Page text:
An Egyptian city planner, a timid Saudi pilot, a boy from the United Arab Emirates who worshipped sex, not Allah, and a young Lebanese student who had gone to a Christian school: How did these very different men with very different ideas come to fly the 9/11 planes? How did the plot develop, and who developed it?
“Marwan,” a novel by Aram Schefrin, is a taut, well-paced exploration of a key episode in contemporary history. It is suspenseful, illuminating, and brilliantly balanced between the compelling narration of known facts – from the group’s first coming together in Hamburg, Germany, to the moments before the jets they were to hijack took off – and an imaginative response to unanswered questions.
Welcome to Paperback Writer
Q. Will you share with us how you came up with the idea for this book?
After 9/11 I realized I knew nothing about the people who had perpetrated the attacks, or the reasons they had done it. I hadn’t even heard of al Qaeda – and I consider myself pretty knowledgeable about international affairs. So I started reading, and I followed the press reports. Many of the events that led up to 9/11 happened near me, in Florida. I went to see the places where the hijackers had lived – and I couldn’t understand how anyone who had experienced America as they had could harbor such hatred for us. The more I researched, the more I understood that – while public discussion was focused on religion as the cause – there was a lot more to it than that. Once I put together enough of the little details from press reports to get the flavor of the people and the events, I decided that non-fiction couldn’t possibly get deep enough into their heads. So much had to be deduced and imagined. That made the story perfect for fiction.
Q. Do you plan your stories first with an outline or does it come to you as write it?
I don’t usually use formal outlines. On this one, I just sequenced the research, integrated it and fleshed it out fictionally when details weren’t available and I had gotten to know the characters well enough.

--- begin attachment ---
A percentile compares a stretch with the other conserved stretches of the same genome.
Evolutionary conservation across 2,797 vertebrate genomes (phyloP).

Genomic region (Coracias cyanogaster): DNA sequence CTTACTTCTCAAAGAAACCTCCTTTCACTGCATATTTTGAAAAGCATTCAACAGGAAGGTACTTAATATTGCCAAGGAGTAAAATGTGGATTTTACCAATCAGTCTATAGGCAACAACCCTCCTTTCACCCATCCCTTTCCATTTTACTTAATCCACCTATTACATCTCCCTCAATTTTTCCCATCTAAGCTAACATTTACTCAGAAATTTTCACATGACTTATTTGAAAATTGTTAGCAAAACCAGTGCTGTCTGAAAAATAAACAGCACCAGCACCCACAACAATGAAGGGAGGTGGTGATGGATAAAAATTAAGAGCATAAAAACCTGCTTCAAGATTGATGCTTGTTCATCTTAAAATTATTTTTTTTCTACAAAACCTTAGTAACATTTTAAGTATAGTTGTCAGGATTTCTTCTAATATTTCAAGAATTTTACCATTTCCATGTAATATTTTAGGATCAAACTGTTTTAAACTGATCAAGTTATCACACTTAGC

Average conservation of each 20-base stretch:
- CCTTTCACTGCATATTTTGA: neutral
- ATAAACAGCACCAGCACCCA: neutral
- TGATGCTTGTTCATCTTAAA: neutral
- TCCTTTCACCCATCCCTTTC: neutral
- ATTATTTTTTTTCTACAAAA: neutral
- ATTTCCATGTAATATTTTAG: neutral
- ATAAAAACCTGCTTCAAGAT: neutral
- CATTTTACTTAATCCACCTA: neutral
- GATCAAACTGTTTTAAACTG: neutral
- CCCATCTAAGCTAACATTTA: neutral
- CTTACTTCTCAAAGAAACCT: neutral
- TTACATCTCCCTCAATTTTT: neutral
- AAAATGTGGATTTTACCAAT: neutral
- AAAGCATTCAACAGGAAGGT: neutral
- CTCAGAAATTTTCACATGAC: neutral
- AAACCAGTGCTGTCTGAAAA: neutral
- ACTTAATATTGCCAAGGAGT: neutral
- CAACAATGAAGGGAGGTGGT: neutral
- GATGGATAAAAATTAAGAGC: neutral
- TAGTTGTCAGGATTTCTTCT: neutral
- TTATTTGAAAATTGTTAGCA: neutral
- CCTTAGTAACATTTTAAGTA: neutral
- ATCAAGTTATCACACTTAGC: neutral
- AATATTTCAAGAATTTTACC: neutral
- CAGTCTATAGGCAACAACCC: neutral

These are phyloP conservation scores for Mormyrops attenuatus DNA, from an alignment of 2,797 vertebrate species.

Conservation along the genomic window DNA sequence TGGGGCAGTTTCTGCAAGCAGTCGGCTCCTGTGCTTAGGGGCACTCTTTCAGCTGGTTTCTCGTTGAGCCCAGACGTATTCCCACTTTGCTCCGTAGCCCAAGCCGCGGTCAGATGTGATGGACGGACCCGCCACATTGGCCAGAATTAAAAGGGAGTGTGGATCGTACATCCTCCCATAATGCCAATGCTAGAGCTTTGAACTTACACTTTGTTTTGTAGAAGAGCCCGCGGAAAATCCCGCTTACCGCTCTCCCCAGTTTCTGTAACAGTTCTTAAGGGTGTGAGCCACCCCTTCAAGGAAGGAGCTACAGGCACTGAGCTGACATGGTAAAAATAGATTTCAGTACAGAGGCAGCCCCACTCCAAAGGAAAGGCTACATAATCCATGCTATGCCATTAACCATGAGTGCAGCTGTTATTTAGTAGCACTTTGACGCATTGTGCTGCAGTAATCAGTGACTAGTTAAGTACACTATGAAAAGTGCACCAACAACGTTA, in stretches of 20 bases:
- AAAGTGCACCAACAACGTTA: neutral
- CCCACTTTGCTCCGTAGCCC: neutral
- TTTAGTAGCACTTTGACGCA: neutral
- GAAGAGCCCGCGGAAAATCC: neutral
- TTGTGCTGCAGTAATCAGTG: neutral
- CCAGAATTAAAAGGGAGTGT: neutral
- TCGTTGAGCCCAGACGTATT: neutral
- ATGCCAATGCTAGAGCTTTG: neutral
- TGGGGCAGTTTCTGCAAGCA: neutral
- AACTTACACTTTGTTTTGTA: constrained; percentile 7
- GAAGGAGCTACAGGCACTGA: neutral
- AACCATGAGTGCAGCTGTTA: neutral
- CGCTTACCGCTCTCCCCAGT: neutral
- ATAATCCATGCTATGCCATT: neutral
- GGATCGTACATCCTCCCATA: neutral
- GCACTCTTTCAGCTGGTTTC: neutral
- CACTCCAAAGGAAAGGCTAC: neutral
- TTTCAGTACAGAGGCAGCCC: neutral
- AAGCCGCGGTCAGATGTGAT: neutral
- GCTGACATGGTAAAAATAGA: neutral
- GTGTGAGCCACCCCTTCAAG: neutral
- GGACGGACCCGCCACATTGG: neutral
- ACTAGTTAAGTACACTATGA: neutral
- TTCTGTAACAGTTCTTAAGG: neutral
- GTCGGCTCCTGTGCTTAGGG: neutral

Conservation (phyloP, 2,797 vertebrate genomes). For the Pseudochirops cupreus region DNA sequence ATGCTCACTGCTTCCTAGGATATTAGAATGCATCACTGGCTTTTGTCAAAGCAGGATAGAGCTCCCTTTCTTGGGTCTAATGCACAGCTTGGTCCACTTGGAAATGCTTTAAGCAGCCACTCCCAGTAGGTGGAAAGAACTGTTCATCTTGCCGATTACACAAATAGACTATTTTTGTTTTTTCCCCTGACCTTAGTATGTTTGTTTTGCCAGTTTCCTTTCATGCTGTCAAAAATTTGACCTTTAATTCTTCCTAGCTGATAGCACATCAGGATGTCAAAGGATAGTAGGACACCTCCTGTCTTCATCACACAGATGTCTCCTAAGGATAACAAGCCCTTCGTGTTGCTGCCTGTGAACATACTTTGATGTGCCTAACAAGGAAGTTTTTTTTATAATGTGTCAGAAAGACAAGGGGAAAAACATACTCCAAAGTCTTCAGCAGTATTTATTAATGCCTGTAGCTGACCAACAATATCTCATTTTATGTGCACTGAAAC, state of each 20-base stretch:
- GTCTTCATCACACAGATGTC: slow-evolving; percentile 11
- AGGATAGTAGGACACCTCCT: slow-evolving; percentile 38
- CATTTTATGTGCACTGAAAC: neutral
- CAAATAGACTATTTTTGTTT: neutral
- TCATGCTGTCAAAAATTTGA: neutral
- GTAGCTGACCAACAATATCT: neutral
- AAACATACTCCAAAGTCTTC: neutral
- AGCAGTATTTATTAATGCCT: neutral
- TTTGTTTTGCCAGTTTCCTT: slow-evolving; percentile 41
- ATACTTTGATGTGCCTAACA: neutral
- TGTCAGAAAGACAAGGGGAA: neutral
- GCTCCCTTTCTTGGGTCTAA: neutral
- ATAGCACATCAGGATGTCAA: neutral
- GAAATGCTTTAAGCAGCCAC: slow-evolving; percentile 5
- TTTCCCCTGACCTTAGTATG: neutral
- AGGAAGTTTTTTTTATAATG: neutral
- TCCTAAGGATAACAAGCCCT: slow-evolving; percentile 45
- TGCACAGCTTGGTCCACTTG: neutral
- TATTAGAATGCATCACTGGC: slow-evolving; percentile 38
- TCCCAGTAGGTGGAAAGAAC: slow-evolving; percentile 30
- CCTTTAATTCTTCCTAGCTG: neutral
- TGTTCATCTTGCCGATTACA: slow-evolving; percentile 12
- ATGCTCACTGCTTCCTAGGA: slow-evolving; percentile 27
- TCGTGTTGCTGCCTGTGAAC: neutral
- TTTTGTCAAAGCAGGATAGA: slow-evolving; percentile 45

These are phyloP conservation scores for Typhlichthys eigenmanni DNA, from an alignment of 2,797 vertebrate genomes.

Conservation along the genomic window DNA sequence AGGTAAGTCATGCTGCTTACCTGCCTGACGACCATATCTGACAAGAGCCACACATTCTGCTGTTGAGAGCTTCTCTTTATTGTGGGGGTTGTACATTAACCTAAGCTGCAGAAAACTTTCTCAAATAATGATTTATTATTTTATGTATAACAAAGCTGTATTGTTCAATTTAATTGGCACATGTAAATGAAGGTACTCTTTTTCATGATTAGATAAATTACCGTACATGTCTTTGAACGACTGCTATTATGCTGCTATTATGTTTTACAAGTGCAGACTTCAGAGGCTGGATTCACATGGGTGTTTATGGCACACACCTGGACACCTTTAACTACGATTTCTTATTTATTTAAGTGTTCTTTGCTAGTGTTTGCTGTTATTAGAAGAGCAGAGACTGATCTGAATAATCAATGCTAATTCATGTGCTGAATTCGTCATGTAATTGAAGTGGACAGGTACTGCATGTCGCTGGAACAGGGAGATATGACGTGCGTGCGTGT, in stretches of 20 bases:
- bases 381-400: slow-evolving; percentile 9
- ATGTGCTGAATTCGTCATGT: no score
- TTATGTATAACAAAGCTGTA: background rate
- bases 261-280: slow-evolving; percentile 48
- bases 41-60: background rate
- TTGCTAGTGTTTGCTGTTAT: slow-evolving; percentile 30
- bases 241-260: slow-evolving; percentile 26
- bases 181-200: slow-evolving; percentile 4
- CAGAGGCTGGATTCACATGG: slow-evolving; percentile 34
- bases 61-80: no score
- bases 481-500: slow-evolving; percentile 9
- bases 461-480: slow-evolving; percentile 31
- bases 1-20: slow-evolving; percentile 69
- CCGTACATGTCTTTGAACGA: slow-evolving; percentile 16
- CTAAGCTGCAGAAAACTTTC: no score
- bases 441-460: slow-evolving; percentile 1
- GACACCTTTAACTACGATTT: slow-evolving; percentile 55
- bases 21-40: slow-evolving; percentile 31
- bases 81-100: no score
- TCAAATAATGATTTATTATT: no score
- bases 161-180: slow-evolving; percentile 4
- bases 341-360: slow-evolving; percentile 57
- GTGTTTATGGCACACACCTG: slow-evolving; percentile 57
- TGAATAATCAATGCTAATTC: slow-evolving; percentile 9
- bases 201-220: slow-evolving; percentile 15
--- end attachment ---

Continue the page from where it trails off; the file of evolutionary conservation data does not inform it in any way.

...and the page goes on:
Q. Do you know the end of the story at the beginning?
Obviously I did with this one. I also knew at the beginning where I was going to end the book. I didn’t think dealing with the actual hijackings would have added anything to what I had to say.
Q. Do you have a process for developing your characters?
I usually let them develop themselves. They do a better job with that than I would.
Q. It is said that authors write themselves into their characters. Is there any part of you in your characters and what they would be?
I don’t see how you can write characters without putting yourself into them. As much as you understand other people, there are always areas that baffle you, and your own experience can fill the gaps. Besides, we all fascinate ourselves, don’t we? There is a lot of me in Marwan, and maybe some in Jarrah – I tend to see myself as a kid, and I thought of both of them that way. With reason, considering how young they were.
Q. What is your most favorite part about this book?
I like chapter 5 best, where Marwan and Atta first start learning to fly, because I like the flow of the language and I had a chance to be humorous.
Q. When in the process of writing your book did you begin to look for a publisher?
I had an agent when I wrote the book. He circulated it as soon as it was finished.
Q. What struggles have you had on the road to being published?
Rejections, like everyone else. I hate them.
Q. What has been the best part about being published?
As you know, this book is self-published. The best part of publishing it was that I didn’t have to argue with anyone.
Q. What do you want readers to remember and carry with them after reading your novel?
I think it’s critical that people understand that the so-called “clash of civilizations” is not inevitable; that there are things that could have been done, and still could be done, to avoid the likelihood of more 9/11s. We must understand the enemy to protect ourselves, and that particularly includes understanding what drove them personally – their frustrations, their humiliations, their unmet needs, etc. Why were they so willing to kill themselves? Or were they really willing? Why did they turn to extreme religion? Et cetera. I think I have explained some of that.
Q. Do you have plans to write another book?
I have another book coming out in the spring, and another one behind that – and I expect to write more.
Q. Would you care to share with us how the virtual book tour experience with Pump Up Your Book Promotion has been for you?
I find the interview questions challenging, and I really like answering them. I’m very devoted to the web anyway.
Q. Where can readers find a copy of your book? At the usual online megastores – Amazon, Barnes & Noble. Or they can come to Florida, where the local bookstores have it. The book is available as an e-book, too. I have all the sources I know of listed on my website.
Q. Do you have a website for readers to go to?
Thank you, Aram, for sharing your book and characters with us today. It has been a pleasure and I hope you have a successful virtual book tour.